Shareholders of the Company
The Memorandum of Association must have at least one subscriber.
Share capital of the Company
Capital can be denominated in any currency or in multi-currencies. There is no minimum authorized share capital requirement. Bearer shares and shares of no par value are not permitted. A minimum of one shareholder is required and may be either individual or corporate and need not be a resident of Hong Kong.
All companies must have a Registered Office in Hong Kong and the address must be provided to the Registrar of Companies upon incorporation.
There must be at least one director, who can be of any nationality and may be individual or corporate. The directors need not be resident in Hong Kong. Details of the directors must be filed with the Companies Registry and made available to the public.
A company secretary must be appointed. An individual secretary must be a resident of Hong Kong. A corporate secretary must have its registered office or a place of business in Hong Kong. Details of the company secretary must be filed with the Companies Registry upon incorporations and made available to the public.
Every company must maintain the following statutory books: register of directors and secretaries, register of members, and register of charges. A minute book must be kept at the Registered Office. A Hong Kong company must also keep accounting records. These records may be kept at the Registered Office or elsewhere at the discretion of the directors. Every company must appoint an auditor who must be a member of the Hong Kong Institute of Certified Public and hold a practicing certificate.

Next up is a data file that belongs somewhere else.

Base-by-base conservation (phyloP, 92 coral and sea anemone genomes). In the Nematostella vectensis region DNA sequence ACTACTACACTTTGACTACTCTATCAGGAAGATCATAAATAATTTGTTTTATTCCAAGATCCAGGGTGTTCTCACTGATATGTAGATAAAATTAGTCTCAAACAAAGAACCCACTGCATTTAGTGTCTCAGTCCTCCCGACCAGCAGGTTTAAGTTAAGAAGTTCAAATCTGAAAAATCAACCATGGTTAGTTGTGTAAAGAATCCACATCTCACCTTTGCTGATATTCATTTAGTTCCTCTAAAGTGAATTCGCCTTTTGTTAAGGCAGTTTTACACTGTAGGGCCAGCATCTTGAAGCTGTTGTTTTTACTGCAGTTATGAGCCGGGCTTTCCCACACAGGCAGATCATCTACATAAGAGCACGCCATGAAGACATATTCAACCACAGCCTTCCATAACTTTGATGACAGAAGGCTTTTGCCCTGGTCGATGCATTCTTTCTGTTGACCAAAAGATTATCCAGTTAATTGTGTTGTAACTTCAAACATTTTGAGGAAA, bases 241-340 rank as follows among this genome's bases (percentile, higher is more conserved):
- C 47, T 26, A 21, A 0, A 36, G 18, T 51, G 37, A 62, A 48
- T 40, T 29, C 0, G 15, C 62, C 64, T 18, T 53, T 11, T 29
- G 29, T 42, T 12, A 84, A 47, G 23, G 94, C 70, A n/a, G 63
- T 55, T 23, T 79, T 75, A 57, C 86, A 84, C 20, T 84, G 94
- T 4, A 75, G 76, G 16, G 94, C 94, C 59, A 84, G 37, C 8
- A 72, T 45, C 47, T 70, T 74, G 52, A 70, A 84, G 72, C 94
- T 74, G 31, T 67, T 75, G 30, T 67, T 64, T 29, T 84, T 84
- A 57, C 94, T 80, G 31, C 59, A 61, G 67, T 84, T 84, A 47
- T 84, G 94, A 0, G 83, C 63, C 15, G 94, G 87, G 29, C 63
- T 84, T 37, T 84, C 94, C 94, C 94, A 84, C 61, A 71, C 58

Any company incorporated in Hong Kong is required to obtain a Business Registration Certificate and be registered with the Inland Revenue Department. The Business Registration Certificate is renewable each year.
Hong Kong tax is based on the concept of "territorial" or "source" derived income. This means that taxation applies on income that has its source in Hong Kong rather than a tax based on residence. Hong Kong does not therefore impose tax on income generated outside Hong Kong even when remitted to Hong Kong.
The current rate of taxation for these companies with Hong Kong source income is 16.5% on profits. There is no tax on capital gains nor is there any form of dividend or withholding tax.
A Hong Kong company must hold a shareholders annual meeting in addition to any other meetings in that year, and shall specify the meeting as such in the notices calling it, the first being no later than 18 months from the date of incorporation and within every 15 months thereafter. The meetings of both directors and shareholders may take place anywhere subject to the limitation of the Articles of Association.
The Hong Kong tax year runs from April 1 until March 31 of the following year. The Inland Revenue Department ("IRD") will issue the annual profits tax returns, which must be made within one month of the date of issue. The Company Registry requires the filing of an annual return which gives details of the current directors and of the shareholders. Companies must have their accounts audited annually.
Annual fees payable include the business registration fee, and annual return filing fee.